Mr. Jackson: Yes, that’s the core. And even Martin Luther was… They weren’t all of a sudden saying, “Everything is everything,” and “You can be whatever you can be.” It was still trying to be the one, holy, catholic, and apostolic Church.
I was praying, and I had many nights that were bordering on a sort of almost dark night of the soul, a tormenting search for truth, because I so desperately wanted the unity of the ancient faith. And yet, there was just something about the Roman Catholic faith that was not fully resonating with me. But all I knew was that the other option was to remain Protestant.
I came to the end of that search after about three years, and I finally was praying and just said, “I guess at this point, because I can’t fully embrace Roman Catholicism, I guess I’m going to have to be a sort of disenfranchised Protestant.” And this thought came into my head. I don’t know how it happened. I thought, “Before I completely throw in the towel on this whole thing and just become a resigned Protestant, I’ve never studied the Great Schism, really.” I thought, “That’s one thing I should probably… All the Christian history I’ve been reading. I should look at this.”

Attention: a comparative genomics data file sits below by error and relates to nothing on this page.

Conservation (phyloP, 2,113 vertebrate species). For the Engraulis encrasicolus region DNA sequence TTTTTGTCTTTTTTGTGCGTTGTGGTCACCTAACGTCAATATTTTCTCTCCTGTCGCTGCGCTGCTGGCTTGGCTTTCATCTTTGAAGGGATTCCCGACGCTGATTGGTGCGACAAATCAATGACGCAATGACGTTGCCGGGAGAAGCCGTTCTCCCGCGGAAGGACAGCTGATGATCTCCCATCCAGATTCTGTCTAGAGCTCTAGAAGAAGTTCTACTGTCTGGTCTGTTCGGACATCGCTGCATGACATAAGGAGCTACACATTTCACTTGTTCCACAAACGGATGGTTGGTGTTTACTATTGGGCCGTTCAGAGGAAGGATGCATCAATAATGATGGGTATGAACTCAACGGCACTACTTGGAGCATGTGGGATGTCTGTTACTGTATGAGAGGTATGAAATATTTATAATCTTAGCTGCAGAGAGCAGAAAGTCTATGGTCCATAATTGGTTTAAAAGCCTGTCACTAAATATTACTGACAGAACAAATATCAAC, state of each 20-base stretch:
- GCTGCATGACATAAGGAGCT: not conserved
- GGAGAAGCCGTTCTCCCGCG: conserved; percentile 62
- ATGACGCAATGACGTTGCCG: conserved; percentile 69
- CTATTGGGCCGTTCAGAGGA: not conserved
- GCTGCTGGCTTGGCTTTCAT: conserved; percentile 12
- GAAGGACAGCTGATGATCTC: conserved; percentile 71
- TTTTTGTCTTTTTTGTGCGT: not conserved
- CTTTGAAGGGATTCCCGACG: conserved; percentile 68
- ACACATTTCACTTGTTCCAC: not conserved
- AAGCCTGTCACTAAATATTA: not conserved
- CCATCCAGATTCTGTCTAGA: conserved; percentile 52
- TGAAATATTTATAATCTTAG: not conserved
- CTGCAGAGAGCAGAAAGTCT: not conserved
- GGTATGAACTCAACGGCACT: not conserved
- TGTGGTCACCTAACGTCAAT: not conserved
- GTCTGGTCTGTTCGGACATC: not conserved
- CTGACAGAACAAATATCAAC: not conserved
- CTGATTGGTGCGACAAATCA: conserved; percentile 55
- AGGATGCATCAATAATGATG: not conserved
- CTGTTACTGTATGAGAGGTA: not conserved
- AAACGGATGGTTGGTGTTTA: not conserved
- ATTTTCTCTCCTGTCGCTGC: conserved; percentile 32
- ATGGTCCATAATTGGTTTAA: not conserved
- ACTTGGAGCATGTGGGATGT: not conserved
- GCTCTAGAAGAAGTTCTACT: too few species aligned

As soon as I looked that up, it was like lightning. All of these things started to click. I don’t even know how it happened. It was like a blur. I think the first book I read was by Fr. John Anthony McGuckin, and it had just been released. It was a new book, and I got it on my iPhone, and it’s The Orthodox Church.
Fr. Andrew: It’s just come out in paperback, by the way.
Mr. Jackson: I would recommend that to anybody who is interested in learning about the Orthodox Church. And I couldn’t put it down. I mean, I would just stay up, late into the night, reading it. From there on, it just was… It was the culmination of that [which] at that point had become a four-year journey of learning and searching.
I continued to read The Orthodox Way by Bishop Kallistos Ware, For the Life of the World by Alexander Schmemann (a phenomenal book), Becoming Orthodox by Gillquist, The Mountain of Silence… I can never remember the author’s name. I hope an Antiochian priest can help me out with it…
Fr. Andrew: Kyriacos Markides.
Mr. Jackson: That book was phenomenal, very transformative.
Anyway, it goes on. There’s a huge list of books that I’ve been reading since then, and all of them have been just incredible and profound. I started to Google churches, Orthodox churches, and I found there was a couple Greek churches that I went to. The first time I entered an Orthodox church, it was on a day when no one was there. There was this older lady in the church; the doors were locked, I knocked on there, and she was kind of like, “What are you doing here?” She let me in; she was really sweet.
I said, “I’m just sort of looking at these churches. I don’t really know much about it yet.”